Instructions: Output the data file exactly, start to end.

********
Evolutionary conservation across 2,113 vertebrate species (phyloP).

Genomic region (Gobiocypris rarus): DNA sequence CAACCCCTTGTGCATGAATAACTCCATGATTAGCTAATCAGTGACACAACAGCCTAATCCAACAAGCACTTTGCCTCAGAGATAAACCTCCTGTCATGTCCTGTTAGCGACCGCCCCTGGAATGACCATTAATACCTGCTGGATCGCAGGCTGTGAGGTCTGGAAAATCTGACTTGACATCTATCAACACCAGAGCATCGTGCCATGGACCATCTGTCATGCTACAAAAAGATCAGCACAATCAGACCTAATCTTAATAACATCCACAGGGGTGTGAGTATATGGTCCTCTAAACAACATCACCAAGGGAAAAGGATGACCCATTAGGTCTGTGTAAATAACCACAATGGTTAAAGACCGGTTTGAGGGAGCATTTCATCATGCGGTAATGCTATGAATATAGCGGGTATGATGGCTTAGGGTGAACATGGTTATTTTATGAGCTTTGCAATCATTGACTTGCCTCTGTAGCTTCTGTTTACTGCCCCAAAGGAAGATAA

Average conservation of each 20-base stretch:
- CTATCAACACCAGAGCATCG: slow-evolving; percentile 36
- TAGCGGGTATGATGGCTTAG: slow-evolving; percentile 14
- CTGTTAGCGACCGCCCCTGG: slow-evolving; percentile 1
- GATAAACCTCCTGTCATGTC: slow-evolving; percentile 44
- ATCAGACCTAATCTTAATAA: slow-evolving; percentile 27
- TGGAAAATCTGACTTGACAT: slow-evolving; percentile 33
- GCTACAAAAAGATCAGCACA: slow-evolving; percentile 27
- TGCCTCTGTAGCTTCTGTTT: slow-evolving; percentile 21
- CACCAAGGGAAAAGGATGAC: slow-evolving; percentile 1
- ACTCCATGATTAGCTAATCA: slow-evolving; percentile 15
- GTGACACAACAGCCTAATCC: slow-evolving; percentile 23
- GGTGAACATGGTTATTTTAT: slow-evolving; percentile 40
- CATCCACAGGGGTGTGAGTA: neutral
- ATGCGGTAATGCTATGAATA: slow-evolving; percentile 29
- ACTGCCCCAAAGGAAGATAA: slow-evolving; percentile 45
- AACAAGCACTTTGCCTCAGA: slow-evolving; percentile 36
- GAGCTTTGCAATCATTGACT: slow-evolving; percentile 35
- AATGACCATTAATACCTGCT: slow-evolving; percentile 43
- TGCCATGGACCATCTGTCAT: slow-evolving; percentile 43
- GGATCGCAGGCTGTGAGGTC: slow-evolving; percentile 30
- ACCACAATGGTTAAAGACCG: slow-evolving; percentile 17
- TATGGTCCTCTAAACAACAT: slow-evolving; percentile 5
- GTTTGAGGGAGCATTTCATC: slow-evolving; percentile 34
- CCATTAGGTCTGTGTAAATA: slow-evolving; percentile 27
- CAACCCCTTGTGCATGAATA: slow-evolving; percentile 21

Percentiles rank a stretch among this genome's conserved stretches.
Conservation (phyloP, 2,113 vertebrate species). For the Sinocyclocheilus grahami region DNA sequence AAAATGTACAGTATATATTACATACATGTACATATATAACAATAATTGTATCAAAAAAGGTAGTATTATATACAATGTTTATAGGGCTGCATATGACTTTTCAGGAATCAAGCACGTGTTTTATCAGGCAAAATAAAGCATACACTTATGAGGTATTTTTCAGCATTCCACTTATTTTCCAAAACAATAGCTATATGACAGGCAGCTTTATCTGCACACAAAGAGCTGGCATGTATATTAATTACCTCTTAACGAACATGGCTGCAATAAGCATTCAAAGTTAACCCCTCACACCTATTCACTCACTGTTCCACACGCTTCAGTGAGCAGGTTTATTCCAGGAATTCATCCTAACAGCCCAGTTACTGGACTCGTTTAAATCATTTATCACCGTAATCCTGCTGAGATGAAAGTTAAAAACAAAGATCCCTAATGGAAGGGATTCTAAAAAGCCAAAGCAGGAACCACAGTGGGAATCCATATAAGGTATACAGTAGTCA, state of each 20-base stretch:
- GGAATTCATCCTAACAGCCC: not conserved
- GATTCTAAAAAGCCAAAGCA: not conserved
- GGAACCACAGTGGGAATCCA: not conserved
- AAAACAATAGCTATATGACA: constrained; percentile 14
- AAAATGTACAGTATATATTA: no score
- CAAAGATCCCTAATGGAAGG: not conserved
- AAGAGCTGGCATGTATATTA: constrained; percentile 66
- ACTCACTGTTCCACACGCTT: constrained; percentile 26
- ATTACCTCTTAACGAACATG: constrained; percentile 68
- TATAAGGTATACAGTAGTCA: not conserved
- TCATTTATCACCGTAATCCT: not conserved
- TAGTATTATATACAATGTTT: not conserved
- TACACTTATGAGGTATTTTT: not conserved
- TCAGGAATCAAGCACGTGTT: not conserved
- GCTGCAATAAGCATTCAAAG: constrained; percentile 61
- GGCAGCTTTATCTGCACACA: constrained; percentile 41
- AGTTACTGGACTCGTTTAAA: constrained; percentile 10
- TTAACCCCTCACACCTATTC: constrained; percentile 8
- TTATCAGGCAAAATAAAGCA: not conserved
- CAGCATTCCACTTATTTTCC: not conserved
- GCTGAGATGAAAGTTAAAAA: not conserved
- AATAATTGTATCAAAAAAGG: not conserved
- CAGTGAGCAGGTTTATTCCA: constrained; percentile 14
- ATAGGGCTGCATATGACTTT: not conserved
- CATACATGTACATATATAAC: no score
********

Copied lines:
Evolutionary conservation across 2,113 vertebrate species (phyloP).

Genomic region (Gobiocypris rarus): DNA sequence CAACCCCTTGTGCATGAATAACTCCATGATTAGCTAATCAGTGACACAACAGCCTAATCCAACAAGCACTTTGCCTCAGAGATAAACCTCCTGTCATGTCCTGTTAGCGACCGCCCCTGGAATGACCATTAATACCTGCTGGATCGCAGGCTGTGAGGTCTGGAAAATCTGACTTGACATCTATCAACACCAGAGCATCGTGCCATGGACCATCTGTCATGCTACAAAAAGATCAGCACAATCAGACCTAATCTTAATAACATCCACAGGGGTGTGAGTATATGGTCCTCTAAACAACATCACCAAGGGAAAAGGATGACCCATTAGGTCTGTGTAAATAACCACAATGGTTAAAGACCGGTTTGAGGGAGCATTTCATCATGCGGTAATGCTATGAATATAGCGGGTATGATGGCTTAGGGTGAACATGGTTATTTTATGAGCTTTGCAATCATTGACTTGCCTCTGTAGCTTCTGTTTACTGCCCCAAAGGAAGATAA

Average conservation of each 20-base stretch:
- CTATCAACACCAGAGCATCG: slow-evolving; percentile 36
- TAGCGGGTATGATGGCTTAG: slow-evolving; percentile 14
- CTGTTAGCGACCGCCCCTGG: slow-evolving; percentile 1
- GATAAACCTCCTGTCATGTC: slow-evolving; percentile 44
- ATCAGACCTAATCTTAATAA: slow-evolving; percentile 27
- TGGAAAATCTGACTTGACAT: slow-evolving; percentile 33
- GCTACAAAAAGATCAGCACA: slow-evolving; percentile 27
- TGCCTCTGTAGCTTCTGTTT: slow-evolving; percentile 21
- CACCAAGGGAAAAGGATGAC: slow-evolving; percentile 1
- ACTCCATGATTAGCTAATCA: slow-evolving; percentile 15
- GTGACACAACAGCCTAATCC: slow-evolving; percentile 23
- GGTGAACATGGTTATTTTAT: slow-evolving; percentile 40
- CATCCACAGGGGTGTGAGTA: neutral
- ATGCGGTAATGCTATGAATA: slow-evolving; percentile 29
- ACTGCCCCAAAGGAAGATAA: slow-evolving; percentile 45
- AACAAGCACTTTGCCTCAGA: slow-evolving; percentile 36
- GAGCTTTGCAATCATTGACT: slow-evolving; percentile 35
- AATGACCATTAATACCTGCT: slow-evolving; percentile 43
- TGCCATGGACCATCTGTCAT: slow-evolving; percentile 43
- GGATCGCAGGCTGTGAGGTC: slow-evolving; percentile 30
- ACCACAATGGTTAAAGACCG: slow-evolving; percentile 17
- TATGGTCCTCTAAACAACAT: slow-evolving; percentile 5
- GTTTGAGGGAGCATTTCATC: slow-evolving; percentile 34
- CCATTAGGTCTGTGTAAATA: slow-evolving; percentile 27
- CAACCCCTTGTGCATGAATA: slow-evolving; percentile 21

Percentiles rank a stretch among this genome's conserved stretches.
Conservation (phyloP, 2,113 vertebrate species). For the Sinocyclocheilus grahami region DNA sequence AAAATGTACAGTATATATTACATACATGTACATATATAACAATAATTGTATCAAAAAAGGTAGTATTATATACAATGTTTATAGGGCTGCATATGACTTTTCAGGAATCAAGCACGTGTTTTATCAGGCAAAATAAAGCATACACTTATGAGGTATTTTTCAGCATTCCACTTATTTTCCAAAACAATAGCTATATGACAGGCAGCTTTATCTGCACACAAAGAGCTGGCATGTATATTAATTACCTCTTAACGAACATGGCTGCAATAAGCATTCAAAGTTAACCCCTCACACCTATTCACTCACTGTTCCACACGCTTCAGTGAGCAGGTTTATTCCAGGAATTCATCCTAACAGCCCAGTTACTGGACTCGTTTAAATCATTTATCACCGTAATCCTGCTGAGATGAAAGTTAAAAACAAAGATCCCTAATGGAAGGGATTCTAAAAAGCCAAAGCAGGAACCACAGTGGGAATCCATATAAGGTATACAGTAGTCA, state of each 20-base stretch:
- GGAATTCATCCTAACAGCCC: not conserved
- GATTCTAAAAAGCCAAAGCA: not conserved
- GGAACCACAGTGGGAATCCA: not conserved
- AAAACAATAGCTATATGACA: constrained; percentile 14
- AAAATGTACAGTATATATTA: no score
- CAAAGATCCCTAATGGAAGG: not conserved
- AAGAGCTGGCATGTATATTA: constrained; percentile 66
- ACTCACTGTTCCACACGCTT: constrained; percentile 26
- ATTACCTCTTAACGAACATG: constrained; percentile 68
- TATAAGGTATACAGTAGTCA: not conserved
- TCATTTATCACCGTAATCCT: not conserved
- TAGTATTATATACAATGTTT: not conserved
- TACACTTATGAGGTATTTTT: not conserved
- TCAGGAATCAAGCACGTGTT: not conserved
- GCTGCAATAAGCATTCAAAG: constrained; percentile 61
- GGCAGCTTTATCTGCACACA: constrained; percentile 41
- AGTTACTGGACTCGTTTAAA: constrained; percentile 10
- TTAACCCCTCACACCTATTC: constrained; percentile 8
- TTATCAGGCAAAATAAAGCA: not conserved
- CAGCATTCCACTTATTTTCC: not conserved
- GCTGAGATGAAAGTTAAAAA: not conserved
- AATAATTGTATCAAAAAAGG: not conserved
- CAGTGAGCAGGTTTATTCCA: constrained; percentile 14
- ATAGGGCTGCATATGACTTT: not conserved
- CATACATGTACATATATAAC: no score